From The Solace of Open Spaces by Gretel Ehrlich:
"All through autumn we hear a double voice: one says everything is ripe; the other says everything is dying. The paradox is exquisite. We feel what the Japanese call 'aware' -- an almost untranslatable word meaning something like 'beauty tinged with sadness.' "
"Autumn teaches us that fruition is also death; that ripeness is a form of decay. The willows, having stood for so long near water, begin to rust. Leaves are verbs that conjugate the seasons."
"The truest art I would strive for in any work would be to give the page the same qualities as earth: weather would land on it harshly, light would elucidate the most difficult truths; wind would sweep away obtuse padding. Finally, the lessons of impermanence taught me this: loss constitutes an odd kind of fullness; despair empties out into an unquenchable appetite for life."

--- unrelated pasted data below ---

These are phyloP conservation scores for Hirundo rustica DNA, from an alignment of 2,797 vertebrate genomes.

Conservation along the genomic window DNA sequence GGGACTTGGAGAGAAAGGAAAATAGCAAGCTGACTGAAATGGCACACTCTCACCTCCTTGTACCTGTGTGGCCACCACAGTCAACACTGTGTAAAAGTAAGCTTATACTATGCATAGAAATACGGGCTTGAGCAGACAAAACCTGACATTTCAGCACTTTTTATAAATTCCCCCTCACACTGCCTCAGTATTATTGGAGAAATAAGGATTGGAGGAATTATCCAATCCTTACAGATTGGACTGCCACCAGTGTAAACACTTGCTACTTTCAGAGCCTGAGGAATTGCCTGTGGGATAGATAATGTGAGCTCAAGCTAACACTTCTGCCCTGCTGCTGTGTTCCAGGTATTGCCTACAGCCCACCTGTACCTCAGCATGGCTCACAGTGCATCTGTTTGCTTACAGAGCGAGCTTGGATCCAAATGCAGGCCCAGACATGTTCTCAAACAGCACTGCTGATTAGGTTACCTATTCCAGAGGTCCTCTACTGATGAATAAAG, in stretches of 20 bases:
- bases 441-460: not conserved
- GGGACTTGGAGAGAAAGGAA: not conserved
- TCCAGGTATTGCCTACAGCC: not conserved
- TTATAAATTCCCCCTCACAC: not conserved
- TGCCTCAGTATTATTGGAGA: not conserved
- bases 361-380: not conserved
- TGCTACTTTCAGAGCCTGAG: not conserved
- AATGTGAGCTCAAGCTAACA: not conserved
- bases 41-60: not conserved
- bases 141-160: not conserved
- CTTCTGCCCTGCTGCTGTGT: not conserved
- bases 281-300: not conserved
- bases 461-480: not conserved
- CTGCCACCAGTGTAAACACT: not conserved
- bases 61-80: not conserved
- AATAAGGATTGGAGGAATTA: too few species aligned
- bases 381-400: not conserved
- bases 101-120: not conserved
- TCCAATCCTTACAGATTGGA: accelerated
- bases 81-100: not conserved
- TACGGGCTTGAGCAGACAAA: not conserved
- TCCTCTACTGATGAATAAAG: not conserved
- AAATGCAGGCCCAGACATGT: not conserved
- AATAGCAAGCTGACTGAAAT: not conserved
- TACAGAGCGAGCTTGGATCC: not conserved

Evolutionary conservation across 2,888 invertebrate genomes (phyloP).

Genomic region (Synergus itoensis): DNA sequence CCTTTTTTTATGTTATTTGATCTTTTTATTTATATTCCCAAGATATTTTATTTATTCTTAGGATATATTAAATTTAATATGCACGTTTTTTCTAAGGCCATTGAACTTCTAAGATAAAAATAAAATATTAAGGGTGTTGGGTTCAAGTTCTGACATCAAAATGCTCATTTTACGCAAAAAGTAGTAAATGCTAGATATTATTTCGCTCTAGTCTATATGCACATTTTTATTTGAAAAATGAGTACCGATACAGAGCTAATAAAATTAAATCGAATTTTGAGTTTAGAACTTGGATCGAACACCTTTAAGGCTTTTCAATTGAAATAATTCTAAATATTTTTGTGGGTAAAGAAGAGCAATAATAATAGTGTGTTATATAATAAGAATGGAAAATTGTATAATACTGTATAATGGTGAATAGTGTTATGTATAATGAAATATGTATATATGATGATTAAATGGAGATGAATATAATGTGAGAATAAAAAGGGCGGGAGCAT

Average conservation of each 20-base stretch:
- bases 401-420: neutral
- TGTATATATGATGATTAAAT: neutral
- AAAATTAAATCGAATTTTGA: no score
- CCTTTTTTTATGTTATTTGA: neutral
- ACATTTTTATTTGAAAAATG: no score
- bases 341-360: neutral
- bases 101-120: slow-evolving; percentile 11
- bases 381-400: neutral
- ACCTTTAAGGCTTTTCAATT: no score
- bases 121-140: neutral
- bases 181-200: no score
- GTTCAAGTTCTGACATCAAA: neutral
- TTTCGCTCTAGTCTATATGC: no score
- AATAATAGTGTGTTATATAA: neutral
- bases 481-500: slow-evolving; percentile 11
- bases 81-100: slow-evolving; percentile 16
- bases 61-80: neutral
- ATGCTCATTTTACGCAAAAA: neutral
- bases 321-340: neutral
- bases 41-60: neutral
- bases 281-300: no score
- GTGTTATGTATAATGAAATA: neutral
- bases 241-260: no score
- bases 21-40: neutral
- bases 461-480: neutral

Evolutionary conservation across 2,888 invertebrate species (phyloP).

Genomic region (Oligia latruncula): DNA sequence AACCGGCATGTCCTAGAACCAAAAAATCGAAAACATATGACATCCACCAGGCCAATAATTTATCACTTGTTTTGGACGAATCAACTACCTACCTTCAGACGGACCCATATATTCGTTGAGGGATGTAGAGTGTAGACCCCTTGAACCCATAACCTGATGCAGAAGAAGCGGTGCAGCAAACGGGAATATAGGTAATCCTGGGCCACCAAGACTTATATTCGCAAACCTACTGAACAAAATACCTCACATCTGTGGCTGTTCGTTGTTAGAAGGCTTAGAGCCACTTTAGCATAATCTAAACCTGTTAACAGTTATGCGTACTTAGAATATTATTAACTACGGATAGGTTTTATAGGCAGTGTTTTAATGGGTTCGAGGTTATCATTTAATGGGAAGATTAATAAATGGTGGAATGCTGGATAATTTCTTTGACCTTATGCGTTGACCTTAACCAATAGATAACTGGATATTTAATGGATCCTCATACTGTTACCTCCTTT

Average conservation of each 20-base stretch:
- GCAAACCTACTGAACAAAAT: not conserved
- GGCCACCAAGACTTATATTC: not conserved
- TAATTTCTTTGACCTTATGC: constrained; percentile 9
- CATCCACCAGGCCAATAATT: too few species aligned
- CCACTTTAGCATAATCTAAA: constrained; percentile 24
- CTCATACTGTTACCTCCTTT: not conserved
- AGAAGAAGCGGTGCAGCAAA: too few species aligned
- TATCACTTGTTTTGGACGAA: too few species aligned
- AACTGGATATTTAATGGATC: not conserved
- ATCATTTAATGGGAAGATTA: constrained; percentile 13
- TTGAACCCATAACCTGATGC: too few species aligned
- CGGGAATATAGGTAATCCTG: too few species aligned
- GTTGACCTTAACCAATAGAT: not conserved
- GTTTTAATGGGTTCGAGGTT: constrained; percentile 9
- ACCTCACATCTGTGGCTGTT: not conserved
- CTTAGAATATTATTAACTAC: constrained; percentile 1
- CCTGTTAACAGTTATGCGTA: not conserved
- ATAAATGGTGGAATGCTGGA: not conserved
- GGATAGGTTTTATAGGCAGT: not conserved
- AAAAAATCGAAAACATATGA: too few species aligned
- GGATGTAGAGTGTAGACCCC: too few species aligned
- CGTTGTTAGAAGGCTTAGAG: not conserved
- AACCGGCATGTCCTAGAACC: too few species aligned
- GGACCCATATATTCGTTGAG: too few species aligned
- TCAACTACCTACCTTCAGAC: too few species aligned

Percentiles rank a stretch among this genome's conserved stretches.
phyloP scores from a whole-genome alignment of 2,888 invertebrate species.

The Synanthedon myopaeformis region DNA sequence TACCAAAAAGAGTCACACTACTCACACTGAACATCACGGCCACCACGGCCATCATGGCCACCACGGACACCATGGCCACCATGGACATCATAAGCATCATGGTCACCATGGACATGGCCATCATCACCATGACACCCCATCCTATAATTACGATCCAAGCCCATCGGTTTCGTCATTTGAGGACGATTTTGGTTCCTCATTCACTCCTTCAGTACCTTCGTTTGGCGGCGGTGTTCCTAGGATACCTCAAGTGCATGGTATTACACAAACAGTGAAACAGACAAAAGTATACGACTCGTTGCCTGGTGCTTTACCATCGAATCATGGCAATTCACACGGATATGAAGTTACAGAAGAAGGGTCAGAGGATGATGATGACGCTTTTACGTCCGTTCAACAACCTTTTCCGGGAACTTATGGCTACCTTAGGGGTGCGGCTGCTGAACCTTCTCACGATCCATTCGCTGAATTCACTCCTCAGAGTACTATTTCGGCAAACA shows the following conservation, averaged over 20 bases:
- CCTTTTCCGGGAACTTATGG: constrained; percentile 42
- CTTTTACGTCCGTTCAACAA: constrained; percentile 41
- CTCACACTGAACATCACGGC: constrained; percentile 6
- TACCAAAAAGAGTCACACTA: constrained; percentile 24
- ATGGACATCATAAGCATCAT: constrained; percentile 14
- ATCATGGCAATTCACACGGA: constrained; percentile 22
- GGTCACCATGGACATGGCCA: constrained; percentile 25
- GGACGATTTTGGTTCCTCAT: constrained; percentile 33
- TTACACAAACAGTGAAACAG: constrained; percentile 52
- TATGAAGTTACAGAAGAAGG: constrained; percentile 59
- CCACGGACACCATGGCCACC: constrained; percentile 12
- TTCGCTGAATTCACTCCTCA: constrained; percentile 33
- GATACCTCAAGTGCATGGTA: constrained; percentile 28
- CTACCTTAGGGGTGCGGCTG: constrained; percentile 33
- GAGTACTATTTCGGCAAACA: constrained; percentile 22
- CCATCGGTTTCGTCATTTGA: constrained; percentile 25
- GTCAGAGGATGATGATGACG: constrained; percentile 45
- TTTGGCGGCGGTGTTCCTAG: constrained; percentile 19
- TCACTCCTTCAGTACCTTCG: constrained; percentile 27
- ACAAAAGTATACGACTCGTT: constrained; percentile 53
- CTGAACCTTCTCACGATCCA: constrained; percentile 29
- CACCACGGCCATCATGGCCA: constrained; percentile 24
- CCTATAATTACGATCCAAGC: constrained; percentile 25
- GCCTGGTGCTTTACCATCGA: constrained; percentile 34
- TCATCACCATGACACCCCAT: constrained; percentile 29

The poem in the picture captions is Gary Snyder's paean for the American continent (called "Turtle Island" by some indiginous tribes). The poem is sent out from this English hillside, with love, to all who live in the troubled land of my birth. It comes from Snyder's Pulitzer-Prize-winning collection Turtle Island (New Directions, 1974). The text above is from Gretel Ehrlich's fine book The Solace of Open Space (Viking, 1985). All rights to the text and poetry in this post are reserved by the authors.